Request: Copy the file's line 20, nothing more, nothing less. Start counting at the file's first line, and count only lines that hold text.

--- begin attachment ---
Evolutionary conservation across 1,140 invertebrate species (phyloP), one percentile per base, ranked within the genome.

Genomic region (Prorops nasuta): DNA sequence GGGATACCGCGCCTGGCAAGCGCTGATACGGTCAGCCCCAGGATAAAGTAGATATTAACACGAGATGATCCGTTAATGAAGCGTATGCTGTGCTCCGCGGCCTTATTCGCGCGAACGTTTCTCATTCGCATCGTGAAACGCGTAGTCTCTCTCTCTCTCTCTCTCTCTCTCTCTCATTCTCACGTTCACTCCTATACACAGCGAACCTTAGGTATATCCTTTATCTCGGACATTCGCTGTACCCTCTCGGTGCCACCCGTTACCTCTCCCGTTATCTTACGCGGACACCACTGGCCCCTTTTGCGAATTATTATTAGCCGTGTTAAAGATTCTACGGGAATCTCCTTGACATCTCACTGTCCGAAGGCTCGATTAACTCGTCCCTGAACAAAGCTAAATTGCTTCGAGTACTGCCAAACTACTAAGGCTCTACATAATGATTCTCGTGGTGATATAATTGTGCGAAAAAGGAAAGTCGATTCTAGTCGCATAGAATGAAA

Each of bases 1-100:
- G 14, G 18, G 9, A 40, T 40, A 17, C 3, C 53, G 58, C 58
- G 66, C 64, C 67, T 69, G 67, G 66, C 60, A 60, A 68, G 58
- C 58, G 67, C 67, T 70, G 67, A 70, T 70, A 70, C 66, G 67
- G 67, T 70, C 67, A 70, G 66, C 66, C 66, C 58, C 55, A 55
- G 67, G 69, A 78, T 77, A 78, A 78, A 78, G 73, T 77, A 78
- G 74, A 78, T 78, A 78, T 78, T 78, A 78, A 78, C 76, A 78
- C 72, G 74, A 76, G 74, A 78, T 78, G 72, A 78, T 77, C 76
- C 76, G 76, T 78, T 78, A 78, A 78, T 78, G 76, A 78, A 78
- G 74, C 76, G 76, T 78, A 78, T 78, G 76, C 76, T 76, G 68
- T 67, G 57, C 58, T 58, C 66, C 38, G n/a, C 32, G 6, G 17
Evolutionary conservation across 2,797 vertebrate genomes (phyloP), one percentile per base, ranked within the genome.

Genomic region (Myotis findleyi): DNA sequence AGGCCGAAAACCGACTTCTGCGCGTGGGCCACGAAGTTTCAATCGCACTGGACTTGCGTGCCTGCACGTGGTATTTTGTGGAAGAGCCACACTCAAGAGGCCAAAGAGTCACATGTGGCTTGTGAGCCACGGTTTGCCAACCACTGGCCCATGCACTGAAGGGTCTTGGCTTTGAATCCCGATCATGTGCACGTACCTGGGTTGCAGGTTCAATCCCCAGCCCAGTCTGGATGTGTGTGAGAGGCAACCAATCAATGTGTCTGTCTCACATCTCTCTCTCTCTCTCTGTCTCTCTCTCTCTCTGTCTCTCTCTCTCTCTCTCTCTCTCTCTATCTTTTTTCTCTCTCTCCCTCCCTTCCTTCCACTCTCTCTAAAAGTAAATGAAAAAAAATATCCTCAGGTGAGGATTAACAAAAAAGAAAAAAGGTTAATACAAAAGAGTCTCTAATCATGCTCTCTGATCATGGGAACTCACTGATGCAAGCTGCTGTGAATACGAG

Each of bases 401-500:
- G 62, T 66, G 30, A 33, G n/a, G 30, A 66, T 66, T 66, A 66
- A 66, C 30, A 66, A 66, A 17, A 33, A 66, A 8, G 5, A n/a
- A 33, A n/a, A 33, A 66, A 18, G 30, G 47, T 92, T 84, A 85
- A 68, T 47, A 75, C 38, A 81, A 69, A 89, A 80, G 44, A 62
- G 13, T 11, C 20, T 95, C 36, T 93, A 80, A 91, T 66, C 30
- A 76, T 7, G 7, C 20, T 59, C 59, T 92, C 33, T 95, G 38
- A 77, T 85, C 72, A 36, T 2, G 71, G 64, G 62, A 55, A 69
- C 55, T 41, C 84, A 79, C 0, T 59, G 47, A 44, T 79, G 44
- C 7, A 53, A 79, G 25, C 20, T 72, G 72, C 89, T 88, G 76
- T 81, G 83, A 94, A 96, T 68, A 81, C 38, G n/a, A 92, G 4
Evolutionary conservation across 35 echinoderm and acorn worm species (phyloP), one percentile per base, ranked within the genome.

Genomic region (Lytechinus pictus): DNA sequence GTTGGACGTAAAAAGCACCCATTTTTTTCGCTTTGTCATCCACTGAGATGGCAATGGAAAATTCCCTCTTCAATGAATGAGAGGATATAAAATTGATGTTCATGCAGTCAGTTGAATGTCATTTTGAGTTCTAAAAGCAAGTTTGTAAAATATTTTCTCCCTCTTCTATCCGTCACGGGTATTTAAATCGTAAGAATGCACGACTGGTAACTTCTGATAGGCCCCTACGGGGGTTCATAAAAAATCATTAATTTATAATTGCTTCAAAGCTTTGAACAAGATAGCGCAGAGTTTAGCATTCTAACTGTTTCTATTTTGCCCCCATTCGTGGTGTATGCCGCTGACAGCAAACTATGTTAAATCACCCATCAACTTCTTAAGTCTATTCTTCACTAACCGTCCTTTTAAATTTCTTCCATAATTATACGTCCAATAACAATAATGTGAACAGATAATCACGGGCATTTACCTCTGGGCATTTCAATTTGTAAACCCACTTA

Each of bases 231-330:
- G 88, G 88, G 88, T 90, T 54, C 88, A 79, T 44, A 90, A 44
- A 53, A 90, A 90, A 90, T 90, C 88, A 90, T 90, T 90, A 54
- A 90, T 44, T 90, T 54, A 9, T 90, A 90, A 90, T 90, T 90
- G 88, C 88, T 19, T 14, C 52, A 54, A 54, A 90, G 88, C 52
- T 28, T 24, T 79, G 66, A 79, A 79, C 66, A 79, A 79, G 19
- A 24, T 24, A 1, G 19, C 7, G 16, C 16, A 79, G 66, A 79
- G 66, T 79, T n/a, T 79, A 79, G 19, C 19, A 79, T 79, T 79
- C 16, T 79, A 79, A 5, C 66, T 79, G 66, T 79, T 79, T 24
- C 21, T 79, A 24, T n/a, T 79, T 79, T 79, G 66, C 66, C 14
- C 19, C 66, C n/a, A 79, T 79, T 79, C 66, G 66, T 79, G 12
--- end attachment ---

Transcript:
- A 68, T 47, A 75, C 38, A 81, A 69, A 89, A 80, G 44, A 62